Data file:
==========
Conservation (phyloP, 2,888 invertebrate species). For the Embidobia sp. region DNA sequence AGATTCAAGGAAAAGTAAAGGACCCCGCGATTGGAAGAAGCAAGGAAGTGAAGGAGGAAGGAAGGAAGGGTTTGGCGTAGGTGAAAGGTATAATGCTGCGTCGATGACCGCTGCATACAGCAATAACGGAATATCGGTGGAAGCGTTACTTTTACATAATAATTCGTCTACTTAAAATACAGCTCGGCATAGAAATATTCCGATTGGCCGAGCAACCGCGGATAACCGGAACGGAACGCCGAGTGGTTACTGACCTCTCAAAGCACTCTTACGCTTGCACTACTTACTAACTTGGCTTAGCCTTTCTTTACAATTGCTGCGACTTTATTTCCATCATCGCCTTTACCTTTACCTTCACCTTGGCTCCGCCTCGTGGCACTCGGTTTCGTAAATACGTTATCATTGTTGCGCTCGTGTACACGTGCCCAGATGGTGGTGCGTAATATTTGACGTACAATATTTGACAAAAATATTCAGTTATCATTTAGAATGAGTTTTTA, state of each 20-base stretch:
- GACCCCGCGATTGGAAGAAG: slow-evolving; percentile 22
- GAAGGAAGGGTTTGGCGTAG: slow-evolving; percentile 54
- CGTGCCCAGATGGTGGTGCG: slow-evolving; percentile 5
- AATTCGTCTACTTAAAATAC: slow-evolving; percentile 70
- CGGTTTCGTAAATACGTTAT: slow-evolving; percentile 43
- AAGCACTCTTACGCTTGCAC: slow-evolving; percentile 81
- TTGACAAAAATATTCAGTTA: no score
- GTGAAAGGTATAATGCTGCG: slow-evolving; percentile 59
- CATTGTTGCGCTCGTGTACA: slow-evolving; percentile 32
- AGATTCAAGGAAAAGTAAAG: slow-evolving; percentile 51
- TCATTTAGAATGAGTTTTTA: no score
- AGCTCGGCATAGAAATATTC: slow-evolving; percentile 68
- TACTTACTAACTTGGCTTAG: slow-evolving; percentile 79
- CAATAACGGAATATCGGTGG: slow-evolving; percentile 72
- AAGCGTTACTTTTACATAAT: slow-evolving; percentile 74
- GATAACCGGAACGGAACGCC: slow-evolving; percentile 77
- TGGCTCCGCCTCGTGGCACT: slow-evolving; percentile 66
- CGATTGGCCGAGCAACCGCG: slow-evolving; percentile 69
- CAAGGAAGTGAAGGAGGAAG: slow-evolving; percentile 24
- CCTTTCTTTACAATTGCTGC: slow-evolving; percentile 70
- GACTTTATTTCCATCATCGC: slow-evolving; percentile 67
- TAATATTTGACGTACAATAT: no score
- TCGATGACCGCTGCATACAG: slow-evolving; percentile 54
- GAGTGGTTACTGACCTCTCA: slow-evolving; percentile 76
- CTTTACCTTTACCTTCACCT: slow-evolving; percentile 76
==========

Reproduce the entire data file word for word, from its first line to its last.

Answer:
Conservation (phyloP, 2,888 invertebrate species). For the Embidobia sp. region DNA sequence AGATTCAAGGAAAAGTAAAGGACCCCGCGATTGGAAGAAGCAAGGAAGTGAAGGAGGAAGGAAGGAAGGGTTTGGCGTAGGTGAAAGGTATAATGCTGCGTCGATGACCGCTGCATACAGCAATAACGGAATATCGGTGGAAGCGTTACTTTTACATAATAATTCGTCTACTTAAAATACAGCTCGGCATAGAAATATTCCGATTGGCCGAGCAACCGCGGATAACCGGAACGGAACGCCGAGTGGTTACTGACCTCTCAAAGCACTCTTACGCTTGCACTACTTACTAACTTGGCTTAGCCTTTCTTTACAATTGCTGCGACTTTATTTCCATCATCGCCTTTACCTTTACCTTCACCTTGGCTCCGCCTCGTGGCACTCGGTTTCGTAAATACGTTATCATTGTTGCGCTCGTGTACACGTGCCCAGATGGTGGTGCGTAATATTTGACGTACAATATTTGACAAAAATATTCAGTTATCATTTAGAATGAGTTTTTA, state of each 20-base stretch:
- GACCCCGCGATTGGAAGAAG: slow-evolving; percentile 22
- GAAGGAAGGGTTTGGCGTAG: slow-evolving; percentile 54
- CGTGCCCAGATGGTGGTGCG: slow-evolving; percentile 5
- AATTCGTCTACTTAAAATAC: slow-evolving; percentile 70
- CGGTTTCGTAAATACGTTAT: slow-evolving; percentile 43
- AAGCACTCTTACGCTTGCAC: slow-evolving; percentile 81
- TTGACAAAAATATTCAGTTA: no score
- GTGAAAGGTATAATGCTGCG: slow-evolving; percentile 59
- CATTGTTGCGCTCGTGTACA: slow-evolving; percentile 32
- AGATTCAAGGAAAAGTAAAG: slow-evolving; percentile 51
- TCATTTAGAATGAGTTTTTA: no score
- AGCTCGGCATAGAAATATTC: slow-evolving; percentile 68
- TACTTACTAACTTGGCTTAG: slow-evolving; percentile 79
- CAATAACGGAATATCGGTGG: slow-evolving; percentile 72
- AAGCGTTACTTTTACATAAT: slow-evolving; percentile 74
- GATAACCGGAACGGAACGCC: slow-evolving; percentile 77
- TGGCTCCGCCTCGTGGCACT: slow-evolving; percentile 66
- CGATTGGCCGAGCAACCGCG: slow-evolving; percentile 69
- CAAGGAAGTGAAGGAGGAAG: slow-evolving; percentile 24
- CCTTTCTTTACAATTGCTGC: slow-evolving; percentile 70
- GACTTTATTTCCATCATCGC: slow-evolving; percentile 67
- TAATATTTGACGTACAATAT: no score
- TCGATGACCGCTGCATACAG: slow-evolving; percentile 54
- GAGTGGTTACTGACCTCTCA: slow-evolving; percentile 76
- CTTTACCTTTACCTTCACCT: slow-evolving; percentile 76